Intellectual Property, Software, and Information Licensing: Law and Practice, with 2017 Cumulative Supplement

The three authors of this treatise examine the entire fabric of business and business innovation through the lens of licensing.


Successfully identify, acquire, and transfer rights to protected IP through licensing.

As licensing law is created and revised to keep pace with developer and user needs, Intellectual Property, Software, and Information Licensing: Law and Practice provides the information and tools practitioners need to develop comprehensive licensing agreements, rectify existing problems, maximize returns within the legal boundaries, anticipate new concerns, and avoid potential pitfalls. Unlike other licensing treatises, which focus on either license drafting or on the theory of license agreements, this treatise draws from the authors’ wealth of professional expertise to develop a balanced treatment that is both practical and theoretical in its approach.

The treatise offers in-depth coverage of such specialized topics as upstream licensing and Open Source Licenses, bankruptcy issues in licensing, tax concerns in licensing, misuse and antitrust questions in licensing, federal government procurements and licensing, and privacy and information licensing.

Supplement Information

New in the 2017 Cumulative Supplement:

  • The Supreme Court held in Impression Product v. Lexmark that patent exhaustion applies at the moment of sale even when the sale is subject to contractual restriction; the decision alters how patent holder can impose restrictions in post-sale patented products in the U.S. and abroad
  • The Federal Circuit ruled that the assignment of intent-to-use trademark application prior to the filing of a Statement of Use constituted an improper assignment prohibited under Section 1060(a)(1) of the Lanham Act
  • The Ninth Circuit determined that if the licensor has never consented to the assignment of the trademark license agreement, the purported assignment is invalid
  • The Federal Circuit allowed standing in Luminara World Wide v. Liown Electronicswhere the licensee had all the exclusive rights to the asserted patents and the licensor retained some licensing rights; and much more



Bloomberg BNA authors and editors are practicing professionals with insider perspectives and real-life experience. Learn more about this book’s authors and editors.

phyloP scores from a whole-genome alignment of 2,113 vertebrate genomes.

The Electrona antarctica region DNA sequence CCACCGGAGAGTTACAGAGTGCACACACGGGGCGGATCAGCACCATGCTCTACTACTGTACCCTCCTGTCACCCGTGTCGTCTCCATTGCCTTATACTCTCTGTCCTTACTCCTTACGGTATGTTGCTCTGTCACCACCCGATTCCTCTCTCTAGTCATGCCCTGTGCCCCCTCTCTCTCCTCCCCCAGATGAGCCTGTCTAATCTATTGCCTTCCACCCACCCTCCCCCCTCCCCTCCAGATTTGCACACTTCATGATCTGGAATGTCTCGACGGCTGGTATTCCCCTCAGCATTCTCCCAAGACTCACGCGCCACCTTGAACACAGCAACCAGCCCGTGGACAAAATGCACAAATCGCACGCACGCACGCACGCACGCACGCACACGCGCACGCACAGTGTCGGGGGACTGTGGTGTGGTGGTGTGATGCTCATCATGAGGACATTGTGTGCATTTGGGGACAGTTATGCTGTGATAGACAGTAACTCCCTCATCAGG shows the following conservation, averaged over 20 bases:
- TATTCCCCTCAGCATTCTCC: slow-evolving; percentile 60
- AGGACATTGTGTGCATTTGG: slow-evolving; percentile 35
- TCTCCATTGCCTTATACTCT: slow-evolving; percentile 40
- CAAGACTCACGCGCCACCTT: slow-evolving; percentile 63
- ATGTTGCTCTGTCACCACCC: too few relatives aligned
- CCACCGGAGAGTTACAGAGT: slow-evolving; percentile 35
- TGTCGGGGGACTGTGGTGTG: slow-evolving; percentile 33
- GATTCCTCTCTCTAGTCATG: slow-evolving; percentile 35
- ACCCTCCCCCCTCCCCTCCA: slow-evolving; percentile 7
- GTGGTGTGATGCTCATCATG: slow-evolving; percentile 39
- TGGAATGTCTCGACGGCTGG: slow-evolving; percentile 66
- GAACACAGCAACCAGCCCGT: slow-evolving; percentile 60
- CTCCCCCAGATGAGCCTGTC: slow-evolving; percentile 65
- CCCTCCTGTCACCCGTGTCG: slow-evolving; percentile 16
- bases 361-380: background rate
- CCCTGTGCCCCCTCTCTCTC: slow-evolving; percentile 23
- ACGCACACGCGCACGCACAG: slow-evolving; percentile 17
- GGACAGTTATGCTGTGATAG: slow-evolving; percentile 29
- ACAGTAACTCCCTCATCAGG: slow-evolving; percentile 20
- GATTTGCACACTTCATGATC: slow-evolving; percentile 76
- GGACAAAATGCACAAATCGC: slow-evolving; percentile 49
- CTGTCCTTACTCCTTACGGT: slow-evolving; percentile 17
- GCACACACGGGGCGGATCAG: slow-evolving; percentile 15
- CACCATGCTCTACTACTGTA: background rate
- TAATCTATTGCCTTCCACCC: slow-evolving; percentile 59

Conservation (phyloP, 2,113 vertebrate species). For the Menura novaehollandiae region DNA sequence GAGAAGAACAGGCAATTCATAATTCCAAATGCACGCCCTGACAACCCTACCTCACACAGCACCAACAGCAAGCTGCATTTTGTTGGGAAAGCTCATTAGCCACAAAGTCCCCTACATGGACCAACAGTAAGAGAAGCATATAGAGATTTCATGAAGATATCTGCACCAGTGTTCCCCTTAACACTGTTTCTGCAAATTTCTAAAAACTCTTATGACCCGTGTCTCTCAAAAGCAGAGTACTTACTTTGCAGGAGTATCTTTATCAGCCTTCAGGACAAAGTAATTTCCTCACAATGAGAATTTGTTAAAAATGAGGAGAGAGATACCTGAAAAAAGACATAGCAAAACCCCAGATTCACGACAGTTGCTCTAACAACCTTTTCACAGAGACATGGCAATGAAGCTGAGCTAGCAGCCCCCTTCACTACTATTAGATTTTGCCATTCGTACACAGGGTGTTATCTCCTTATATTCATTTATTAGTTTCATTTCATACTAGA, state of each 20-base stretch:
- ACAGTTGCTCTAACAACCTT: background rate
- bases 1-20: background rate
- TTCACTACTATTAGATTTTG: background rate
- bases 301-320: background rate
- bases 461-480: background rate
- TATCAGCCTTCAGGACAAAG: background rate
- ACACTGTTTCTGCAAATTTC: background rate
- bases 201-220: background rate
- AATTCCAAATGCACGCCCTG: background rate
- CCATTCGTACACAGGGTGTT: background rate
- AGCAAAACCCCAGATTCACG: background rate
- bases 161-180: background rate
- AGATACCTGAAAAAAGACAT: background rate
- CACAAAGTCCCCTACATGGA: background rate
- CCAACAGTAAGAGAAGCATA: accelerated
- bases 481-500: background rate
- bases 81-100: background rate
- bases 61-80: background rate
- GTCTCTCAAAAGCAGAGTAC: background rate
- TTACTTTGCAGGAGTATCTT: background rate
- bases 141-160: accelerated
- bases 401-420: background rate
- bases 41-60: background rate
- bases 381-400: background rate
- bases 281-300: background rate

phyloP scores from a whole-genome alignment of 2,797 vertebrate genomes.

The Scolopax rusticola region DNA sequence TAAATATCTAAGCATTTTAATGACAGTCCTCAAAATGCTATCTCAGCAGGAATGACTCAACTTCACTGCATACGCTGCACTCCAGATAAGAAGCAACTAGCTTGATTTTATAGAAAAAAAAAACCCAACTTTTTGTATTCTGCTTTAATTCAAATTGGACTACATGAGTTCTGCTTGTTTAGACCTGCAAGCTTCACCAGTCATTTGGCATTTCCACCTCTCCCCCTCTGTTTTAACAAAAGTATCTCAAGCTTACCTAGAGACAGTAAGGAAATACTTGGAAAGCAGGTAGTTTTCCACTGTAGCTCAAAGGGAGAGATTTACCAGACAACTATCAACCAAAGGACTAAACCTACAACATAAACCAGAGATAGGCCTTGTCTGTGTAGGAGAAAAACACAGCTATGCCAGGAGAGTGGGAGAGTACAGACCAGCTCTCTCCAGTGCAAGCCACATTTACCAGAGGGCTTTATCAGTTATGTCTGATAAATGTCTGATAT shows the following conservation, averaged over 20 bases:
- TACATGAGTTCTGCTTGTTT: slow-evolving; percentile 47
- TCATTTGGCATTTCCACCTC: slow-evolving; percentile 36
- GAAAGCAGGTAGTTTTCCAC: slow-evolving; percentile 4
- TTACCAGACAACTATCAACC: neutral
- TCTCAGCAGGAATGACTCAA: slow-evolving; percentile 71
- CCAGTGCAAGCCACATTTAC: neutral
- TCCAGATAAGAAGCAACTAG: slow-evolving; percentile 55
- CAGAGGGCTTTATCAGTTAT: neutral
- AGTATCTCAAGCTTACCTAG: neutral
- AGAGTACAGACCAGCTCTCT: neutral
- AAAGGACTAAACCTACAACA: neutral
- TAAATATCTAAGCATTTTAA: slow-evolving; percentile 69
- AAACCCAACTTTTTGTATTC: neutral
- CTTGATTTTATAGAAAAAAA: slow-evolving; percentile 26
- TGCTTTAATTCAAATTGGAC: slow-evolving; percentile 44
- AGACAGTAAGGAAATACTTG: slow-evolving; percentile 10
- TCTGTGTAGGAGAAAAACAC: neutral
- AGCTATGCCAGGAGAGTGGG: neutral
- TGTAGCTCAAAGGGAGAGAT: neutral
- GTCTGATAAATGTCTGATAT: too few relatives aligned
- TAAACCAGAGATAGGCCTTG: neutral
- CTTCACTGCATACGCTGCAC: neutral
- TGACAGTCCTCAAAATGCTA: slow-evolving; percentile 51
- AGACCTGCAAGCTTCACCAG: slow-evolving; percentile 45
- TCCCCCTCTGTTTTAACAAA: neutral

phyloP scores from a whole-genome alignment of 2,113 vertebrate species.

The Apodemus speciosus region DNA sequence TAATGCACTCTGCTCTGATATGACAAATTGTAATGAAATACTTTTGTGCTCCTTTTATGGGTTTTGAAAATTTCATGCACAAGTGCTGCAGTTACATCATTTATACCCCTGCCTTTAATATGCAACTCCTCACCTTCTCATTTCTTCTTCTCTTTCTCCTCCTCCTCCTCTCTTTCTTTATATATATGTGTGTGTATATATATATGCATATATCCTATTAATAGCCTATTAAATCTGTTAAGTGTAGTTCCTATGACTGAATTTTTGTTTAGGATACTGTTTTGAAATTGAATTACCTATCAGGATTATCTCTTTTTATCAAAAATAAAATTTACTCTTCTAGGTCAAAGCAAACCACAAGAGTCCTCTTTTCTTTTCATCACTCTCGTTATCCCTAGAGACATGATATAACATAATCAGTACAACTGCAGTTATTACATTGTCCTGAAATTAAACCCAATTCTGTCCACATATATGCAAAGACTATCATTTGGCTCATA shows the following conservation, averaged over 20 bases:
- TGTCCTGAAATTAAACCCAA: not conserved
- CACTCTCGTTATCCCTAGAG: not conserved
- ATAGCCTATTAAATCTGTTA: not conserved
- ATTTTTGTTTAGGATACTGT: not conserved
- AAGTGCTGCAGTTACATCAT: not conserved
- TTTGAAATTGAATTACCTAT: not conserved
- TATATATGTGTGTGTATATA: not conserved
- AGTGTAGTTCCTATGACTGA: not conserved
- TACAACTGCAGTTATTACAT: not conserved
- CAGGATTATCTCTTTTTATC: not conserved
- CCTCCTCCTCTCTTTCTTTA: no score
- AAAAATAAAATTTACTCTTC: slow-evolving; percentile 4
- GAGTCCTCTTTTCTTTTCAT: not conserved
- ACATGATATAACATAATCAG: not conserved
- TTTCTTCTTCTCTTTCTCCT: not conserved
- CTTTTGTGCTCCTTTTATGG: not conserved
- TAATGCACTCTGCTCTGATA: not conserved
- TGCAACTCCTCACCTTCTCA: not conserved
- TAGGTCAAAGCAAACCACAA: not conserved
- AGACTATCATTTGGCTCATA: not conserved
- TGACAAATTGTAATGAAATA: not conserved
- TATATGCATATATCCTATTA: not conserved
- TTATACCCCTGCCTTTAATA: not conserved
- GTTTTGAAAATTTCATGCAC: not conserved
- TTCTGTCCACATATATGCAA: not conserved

Xuan-Thao N. Nguyen, B.A., J.D., is the Gerald L. Bepko Chair and Director, Center for Intellectual Property Law and Innovation, Indiana University Robert H. McKinney School of Law, Indianapolis, IN.
Robert W. Gomulkiewicz, B.A., M.A., J.D., is the UW Law Foundation Professor of Law and serves as Faculty Director of the Law, Technology & Arts Group at the University of Washington School of Law, Seattle, WA.
Professor Danielle M. Conway is the seventh dean and first African American to lead The University of Maine School of Law. She assumed her new role on July 1, 2015. Previously,Dean Conway served as the Michael J. Marks Distinguished Professor of Business Law and Director of the Hawai‘i Procurement Institute at the University of Hawai‘i at Mānoa, William S. Richardson School of Law. Over the past 14 years, Conway earned a reputation as an expert in public procurement law, entrepreneurship, and as an advocate for minorities and Indigenous Peoples. She also has more than 20 years of active and reserve duty service with the U.S. Army, and currently serves as a Lieutenant Colonel.

Since 2003, Dean Conway has been of counsel at Alston Hunt Floyd & Ing LLP. She is a graduate of the Stern School of Business at New York University, Howard University School of Law, and earned her LL.M. degree from The George Washington University School of Law. She was the Godfrey Visiting Scholar at the University of Maine School of Law in 2008.


View full tables of contents and read the book’s preface or introduction.